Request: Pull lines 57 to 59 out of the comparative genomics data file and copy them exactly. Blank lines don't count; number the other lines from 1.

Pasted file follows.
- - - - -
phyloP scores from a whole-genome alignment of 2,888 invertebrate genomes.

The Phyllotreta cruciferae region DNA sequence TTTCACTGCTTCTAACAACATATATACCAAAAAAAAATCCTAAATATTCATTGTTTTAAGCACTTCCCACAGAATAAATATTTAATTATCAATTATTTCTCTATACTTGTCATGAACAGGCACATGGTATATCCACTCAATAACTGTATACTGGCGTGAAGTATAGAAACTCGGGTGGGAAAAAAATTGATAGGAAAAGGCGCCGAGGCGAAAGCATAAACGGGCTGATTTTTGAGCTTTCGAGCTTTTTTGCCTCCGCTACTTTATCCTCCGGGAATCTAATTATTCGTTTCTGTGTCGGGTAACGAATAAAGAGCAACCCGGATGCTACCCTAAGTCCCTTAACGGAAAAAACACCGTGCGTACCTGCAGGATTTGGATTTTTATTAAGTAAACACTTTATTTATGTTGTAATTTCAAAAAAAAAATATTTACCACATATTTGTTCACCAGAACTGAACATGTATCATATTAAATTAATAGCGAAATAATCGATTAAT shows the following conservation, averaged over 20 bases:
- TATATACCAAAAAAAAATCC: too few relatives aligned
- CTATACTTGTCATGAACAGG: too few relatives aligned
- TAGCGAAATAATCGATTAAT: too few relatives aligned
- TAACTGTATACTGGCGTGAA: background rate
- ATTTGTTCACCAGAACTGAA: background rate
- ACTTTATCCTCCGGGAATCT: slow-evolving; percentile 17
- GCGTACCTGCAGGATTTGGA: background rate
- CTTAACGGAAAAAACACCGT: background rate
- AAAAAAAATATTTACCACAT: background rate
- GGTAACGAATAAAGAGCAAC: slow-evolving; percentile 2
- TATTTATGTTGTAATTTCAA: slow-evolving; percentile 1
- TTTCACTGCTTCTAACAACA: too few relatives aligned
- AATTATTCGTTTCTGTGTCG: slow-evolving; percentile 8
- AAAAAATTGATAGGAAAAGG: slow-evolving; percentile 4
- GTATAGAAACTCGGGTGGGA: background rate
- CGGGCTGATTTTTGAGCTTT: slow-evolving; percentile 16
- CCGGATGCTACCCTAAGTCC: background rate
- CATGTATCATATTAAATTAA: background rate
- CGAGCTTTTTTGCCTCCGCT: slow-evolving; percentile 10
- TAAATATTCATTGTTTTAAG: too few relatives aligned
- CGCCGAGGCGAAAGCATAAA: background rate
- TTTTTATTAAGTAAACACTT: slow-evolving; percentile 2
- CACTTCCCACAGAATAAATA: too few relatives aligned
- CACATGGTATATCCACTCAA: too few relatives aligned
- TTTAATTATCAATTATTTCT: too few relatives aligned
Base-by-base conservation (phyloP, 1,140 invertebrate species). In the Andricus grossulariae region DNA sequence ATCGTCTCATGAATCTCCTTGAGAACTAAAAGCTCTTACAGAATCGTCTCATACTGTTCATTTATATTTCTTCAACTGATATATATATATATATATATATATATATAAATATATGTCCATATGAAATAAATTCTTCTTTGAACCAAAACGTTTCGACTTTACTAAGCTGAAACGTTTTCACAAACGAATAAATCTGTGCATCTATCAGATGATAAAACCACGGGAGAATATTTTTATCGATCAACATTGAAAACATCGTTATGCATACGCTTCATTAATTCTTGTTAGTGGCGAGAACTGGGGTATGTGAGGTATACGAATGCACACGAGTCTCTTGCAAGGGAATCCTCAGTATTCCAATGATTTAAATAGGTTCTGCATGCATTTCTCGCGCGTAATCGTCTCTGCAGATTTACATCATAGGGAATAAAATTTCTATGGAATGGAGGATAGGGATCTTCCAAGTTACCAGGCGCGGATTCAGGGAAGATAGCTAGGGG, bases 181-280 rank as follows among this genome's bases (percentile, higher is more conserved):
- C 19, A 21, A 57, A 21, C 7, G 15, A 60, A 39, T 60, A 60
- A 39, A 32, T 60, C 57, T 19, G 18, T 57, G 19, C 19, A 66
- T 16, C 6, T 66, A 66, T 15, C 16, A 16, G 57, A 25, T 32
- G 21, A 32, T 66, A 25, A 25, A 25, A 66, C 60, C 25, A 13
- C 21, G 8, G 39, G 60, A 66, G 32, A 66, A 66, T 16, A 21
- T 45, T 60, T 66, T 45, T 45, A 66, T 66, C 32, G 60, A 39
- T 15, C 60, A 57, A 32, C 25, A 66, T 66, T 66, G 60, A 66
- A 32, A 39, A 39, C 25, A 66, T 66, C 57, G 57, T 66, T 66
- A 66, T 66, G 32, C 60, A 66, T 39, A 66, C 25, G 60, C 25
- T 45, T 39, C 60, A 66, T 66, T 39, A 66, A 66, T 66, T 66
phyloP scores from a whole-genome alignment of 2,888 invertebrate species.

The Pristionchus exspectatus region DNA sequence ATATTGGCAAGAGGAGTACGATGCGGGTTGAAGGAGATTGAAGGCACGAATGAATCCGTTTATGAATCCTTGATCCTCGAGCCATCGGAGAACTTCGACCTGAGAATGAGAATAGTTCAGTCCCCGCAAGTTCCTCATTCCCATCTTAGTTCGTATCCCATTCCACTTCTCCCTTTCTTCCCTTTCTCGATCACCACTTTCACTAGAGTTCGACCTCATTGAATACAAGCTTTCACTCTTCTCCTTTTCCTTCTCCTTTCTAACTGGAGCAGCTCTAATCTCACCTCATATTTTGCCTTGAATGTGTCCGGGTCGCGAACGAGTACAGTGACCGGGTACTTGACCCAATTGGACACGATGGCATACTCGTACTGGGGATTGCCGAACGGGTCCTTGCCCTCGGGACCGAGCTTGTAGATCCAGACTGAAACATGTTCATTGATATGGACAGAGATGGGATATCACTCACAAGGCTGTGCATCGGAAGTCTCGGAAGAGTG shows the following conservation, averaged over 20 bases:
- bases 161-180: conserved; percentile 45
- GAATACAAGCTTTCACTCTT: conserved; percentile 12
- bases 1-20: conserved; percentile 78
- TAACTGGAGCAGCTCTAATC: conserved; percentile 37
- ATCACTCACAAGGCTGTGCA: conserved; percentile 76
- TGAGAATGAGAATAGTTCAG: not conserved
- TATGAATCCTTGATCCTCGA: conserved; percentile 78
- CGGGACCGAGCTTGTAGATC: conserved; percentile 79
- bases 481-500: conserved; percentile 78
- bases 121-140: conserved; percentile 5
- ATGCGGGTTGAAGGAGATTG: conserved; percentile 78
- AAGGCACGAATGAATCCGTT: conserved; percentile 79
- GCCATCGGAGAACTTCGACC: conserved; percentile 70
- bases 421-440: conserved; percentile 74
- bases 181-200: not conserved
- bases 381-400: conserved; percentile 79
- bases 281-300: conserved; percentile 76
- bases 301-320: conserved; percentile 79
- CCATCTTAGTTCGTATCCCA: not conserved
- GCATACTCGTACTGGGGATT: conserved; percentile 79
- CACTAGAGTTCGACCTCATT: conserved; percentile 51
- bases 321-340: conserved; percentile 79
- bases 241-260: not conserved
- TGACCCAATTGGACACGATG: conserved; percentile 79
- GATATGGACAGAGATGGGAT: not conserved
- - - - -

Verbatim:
- bases 281-300: conserved; percentile 76
- bases 301-320: conserved; percentile 79
- CCATCTTAGTTCGTATCCCA: not conserved